Healthcare Roundup—Flu cases on the decline; CMS to overhaul Meaningful Use

A blue hospital sign on the side of a building
Unintended retention of a foreign body led the list of reported sentient events for 2017, according to the Joint Commission. (Getty/Manuel-F-O)

Latest CDC stats show flu cases on the decline

The flu has finally peaked and began a decline during week eight of one of the worst flu seasons in recent years, according to the Centers for Disease Control and Prevention’s weekly surveillance report. The overall hospitalization rate was 81.7 per 100,000 people for the week ending Feb. 24. The CDC tracked a total of 23,324 laboratory-confirmed influenza-associated hospitalizations between October 1, 2017, and February 24, 2018. There were 17 influenza-associated pediatric deaths that week, bringing the total of pediatric flu deaths this season to 114. CDC Weekly Surveillance report

Former Cleveland Clinic doctor who wrote controversial ‘anti-vaccine’ column launches new practice

Daniel Neides, M.D., the former medical director and chief operating officer of the Cleveland Clinic Wellness Institute, has launched a new "functional wellness practice" that focuses on holistic treatment. Neides caused an uproar last year over a column he wrote that implied ingredients in vaccines may be linked to an increase in cases of autism.

That widely debunked theory, based on a study that was later retracted by a leading medical journal, caused a backlash and the Cleveland Clinic quickly published a statement on its website that it completely supports vaccines to protect people. Neides continued to see patients at the clinic’s Wellness Institute until January and the next day he opened his new practice. Neides said his new practice allows him to “talk to patients without being filtered.” Crain’s Cleveland Business article

Innovation Awards

Submit your nominations for the FierceHealthcare Innovation Awards

The FierceHealthcare Innovation Awards showcases outstanding innovation that is driving improvements and transforming the industry. Our expert panel of judges will determine which companies demonstrate innovative solutions that have the greatest potential to save money, engage patients, or revolutionize the industry. Deadline for submissions is this Friday, October 18th.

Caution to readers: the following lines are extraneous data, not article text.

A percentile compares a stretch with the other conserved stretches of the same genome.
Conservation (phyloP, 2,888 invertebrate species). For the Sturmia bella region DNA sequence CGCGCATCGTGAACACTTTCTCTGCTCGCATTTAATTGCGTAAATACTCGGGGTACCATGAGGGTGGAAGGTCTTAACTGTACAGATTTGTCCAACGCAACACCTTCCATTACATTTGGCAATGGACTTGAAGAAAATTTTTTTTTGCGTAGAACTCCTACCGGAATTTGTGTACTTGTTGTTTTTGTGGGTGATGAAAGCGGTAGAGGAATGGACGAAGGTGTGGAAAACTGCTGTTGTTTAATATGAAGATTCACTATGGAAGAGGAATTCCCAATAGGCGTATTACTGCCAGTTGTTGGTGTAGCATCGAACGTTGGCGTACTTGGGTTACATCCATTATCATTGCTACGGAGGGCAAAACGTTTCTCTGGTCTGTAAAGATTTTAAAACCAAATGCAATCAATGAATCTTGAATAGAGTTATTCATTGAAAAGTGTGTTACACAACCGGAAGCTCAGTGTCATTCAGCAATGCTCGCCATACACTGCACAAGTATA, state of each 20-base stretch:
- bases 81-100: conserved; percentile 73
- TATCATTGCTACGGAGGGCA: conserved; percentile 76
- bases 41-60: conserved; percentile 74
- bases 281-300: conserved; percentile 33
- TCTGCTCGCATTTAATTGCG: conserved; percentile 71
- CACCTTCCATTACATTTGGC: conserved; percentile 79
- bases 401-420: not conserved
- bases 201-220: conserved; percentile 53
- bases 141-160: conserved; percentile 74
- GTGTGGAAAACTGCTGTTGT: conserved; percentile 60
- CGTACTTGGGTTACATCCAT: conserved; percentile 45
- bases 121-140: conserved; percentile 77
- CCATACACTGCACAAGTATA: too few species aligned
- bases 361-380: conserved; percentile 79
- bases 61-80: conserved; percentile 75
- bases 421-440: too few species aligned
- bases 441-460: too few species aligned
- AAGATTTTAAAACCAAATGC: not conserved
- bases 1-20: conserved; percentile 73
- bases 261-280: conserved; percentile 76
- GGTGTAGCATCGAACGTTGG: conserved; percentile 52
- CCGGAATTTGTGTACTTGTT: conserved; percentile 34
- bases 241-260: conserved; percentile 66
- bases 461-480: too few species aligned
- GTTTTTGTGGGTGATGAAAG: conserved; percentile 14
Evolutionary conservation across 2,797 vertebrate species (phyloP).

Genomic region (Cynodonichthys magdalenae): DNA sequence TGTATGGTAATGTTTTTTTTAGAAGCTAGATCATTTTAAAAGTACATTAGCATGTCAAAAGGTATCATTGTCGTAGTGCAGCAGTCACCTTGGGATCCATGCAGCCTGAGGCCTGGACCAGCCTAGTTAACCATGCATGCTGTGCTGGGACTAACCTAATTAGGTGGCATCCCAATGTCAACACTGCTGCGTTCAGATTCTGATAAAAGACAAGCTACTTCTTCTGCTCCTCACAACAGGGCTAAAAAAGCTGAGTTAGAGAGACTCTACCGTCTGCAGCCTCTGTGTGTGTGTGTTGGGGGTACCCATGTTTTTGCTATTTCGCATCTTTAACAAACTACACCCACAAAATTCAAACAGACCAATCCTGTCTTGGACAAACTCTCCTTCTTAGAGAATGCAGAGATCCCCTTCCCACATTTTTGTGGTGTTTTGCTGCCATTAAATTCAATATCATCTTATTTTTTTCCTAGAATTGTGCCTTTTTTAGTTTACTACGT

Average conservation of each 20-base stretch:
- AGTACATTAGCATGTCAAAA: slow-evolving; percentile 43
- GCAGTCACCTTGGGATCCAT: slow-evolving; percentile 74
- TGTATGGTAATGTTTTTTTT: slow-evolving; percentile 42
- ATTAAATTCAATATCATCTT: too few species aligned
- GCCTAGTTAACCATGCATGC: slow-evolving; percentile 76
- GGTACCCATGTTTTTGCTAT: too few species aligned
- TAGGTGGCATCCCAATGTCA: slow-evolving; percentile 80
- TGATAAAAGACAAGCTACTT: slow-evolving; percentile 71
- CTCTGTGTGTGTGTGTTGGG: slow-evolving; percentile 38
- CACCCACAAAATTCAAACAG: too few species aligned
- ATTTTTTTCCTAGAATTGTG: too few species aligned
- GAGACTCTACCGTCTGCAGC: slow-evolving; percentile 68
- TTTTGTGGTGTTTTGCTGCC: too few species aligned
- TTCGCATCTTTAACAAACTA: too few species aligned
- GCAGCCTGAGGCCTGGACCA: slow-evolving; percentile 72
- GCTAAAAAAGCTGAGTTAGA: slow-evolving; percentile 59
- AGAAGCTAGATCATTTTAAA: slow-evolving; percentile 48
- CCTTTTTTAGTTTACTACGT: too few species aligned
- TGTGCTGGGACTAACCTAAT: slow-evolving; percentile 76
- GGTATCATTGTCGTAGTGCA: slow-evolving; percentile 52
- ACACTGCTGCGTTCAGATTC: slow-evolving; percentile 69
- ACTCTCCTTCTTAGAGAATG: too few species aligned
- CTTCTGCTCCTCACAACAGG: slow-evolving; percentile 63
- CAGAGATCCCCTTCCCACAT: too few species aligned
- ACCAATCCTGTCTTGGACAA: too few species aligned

Keckley: Quality of care is the biggest myth about U.S. healthcare system

Healthcare policy expert Paul Keckley, Ph.D., began a new series on the biggest myths about the U.S. health system. The first, he writes, is that the public believes quality of care in the nation is the best in the world. While studies reveal widespread variation in the quality of care, he said the public remains largely unaware of these facts. However, Keckley said that every sector of the U.S. health system is paying more attention to quality and has improved in high-volume patient populations and care coordination. But the system has a long way to go. The Keckley report

Joint Commission releases 2017 statistics on sentinel events

Unintended retention of a foreign body led the list of reported sentient events for 2017, according to the Joint Commission. The accrediting agency received 805 reports of these never events in 2017. There were 116 incidents of unintended retention of a foreign body, 114 reports of patient falls and 95 incidents of surgeries involving the wrong patient, wrong site or wrong procedure. Joint Commission data

CMS plans 'complete overhaul' of Meaningful Use

The Centers for Medicare & Medicaid Services plans a “complete overhaul” of the Meaningful Use program for hospitals and the Advancing Care Information category of the Quality Payment Program, CMS Administrator Seema Verma told HIMSS18 attendees. Changes to the program will be included in proposed payment rules for physicians and hospitals released later this year. “We’re moving away from giving credit to physicians for just having an EHR to actually making sure that it is focused on interoperability and giving patients their data,” Verma told reporters after her speech. FierceHealthIT article

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